Now We Begin

“For Your Consideration” is a blog by and for Catholic high school religion teachers and campus ministers. It is coordinated by Boston College School of Theology and Ministry Continuing Education.

The idea for the blog emerged during a consultation with high school teachers and administrators in the Boston area in Spring 2017.  It began to take shape in Summer 2017 as we encountered many students and alumnae/i who were engaged in these high school ministries.

Catholic high school teachers and campus ministers have our admiration.  We hope this blog provides a space for conversation about how to make faith real to high school students and how to grow both as a teacher/minister and as a disciple of Jesus Christ.  We expect our guest bloggers will raise timely, helpful, practical topics that surface issues and propose ideas in support of capable ministry in a high school setting.



As part of the STM’s mission to serve the community and the Church, our Continuing Education programs provide access to world-class theological and pastoral scholarship, online and on campus, for ministers and others who seek to deepen their engagement with the Catholic faith. Our priority is to create opportunities for people to participate in conversations on the faith tradition, contemporary theological issues, and ways to pray and serve in the 21st century. We offer an array of on-campus presentations, as well as online courses, videos, podcasts, and other resources for faith enrichment.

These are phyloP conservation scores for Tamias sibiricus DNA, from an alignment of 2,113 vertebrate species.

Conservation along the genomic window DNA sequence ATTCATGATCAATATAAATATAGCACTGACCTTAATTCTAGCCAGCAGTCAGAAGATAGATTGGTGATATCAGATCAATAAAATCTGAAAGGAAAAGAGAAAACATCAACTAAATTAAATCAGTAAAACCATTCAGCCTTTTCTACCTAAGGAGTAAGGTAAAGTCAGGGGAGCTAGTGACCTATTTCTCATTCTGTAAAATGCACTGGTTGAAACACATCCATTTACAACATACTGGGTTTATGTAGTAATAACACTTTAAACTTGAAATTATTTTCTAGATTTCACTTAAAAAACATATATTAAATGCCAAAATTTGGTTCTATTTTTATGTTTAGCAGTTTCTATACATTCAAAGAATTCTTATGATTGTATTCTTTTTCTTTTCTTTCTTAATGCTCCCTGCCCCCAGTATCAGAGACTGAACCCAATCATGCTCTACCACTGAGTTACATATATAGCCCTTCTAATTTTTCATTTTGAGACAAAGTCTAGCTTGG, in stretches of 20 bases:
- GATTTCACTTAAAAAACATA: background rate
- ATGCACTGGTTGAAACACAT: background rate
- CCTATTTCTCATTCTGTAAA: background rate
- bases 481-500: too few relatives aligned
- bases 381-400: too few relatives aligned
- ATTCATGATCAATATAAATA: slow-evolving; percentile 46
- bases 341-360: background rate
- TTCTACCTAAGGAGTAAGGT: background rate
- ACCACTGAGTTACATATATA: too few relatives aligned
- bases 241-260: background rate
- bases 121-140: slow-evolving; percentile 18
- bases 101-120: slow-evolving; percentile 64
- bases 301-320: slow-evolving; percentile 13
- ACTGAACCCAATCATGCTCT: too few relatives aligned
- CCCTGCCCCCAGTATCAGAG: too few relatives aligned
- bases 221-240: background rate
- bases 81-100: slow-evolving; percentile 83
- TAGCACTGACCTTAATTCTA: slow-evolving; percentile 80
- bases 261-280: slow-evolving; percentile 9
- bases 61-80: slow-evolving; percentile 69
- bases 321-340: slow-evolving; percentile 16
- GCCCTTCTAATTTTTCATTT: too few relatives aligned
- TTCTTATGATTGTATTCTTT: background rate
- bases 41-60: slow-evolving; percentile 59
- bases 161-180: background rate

One thought on “Now We Begin”

  1. Yes, our students are stressed, and yes, it’s a moral imperative–integral to our Catholic Identity–that we respond. What makes it hard is hearing that our teens spend hours playing video games or on social media. What makes it harder is knowing that they often turn to these easy distractions to tune out the world instead of dealing with it. It’s technological escapism, and many teachers have given into the same temptation when faced with “inches” of grading as deadlines loom. Our adolescents struggle with expressing limits, especially given parental pressure and higher educational hopes. Is it that we need to help them manage the stress or that we need to help them avoid getting into it in the first place by instituting limits on advanced courses… especially given our concern for the development of the whole student.


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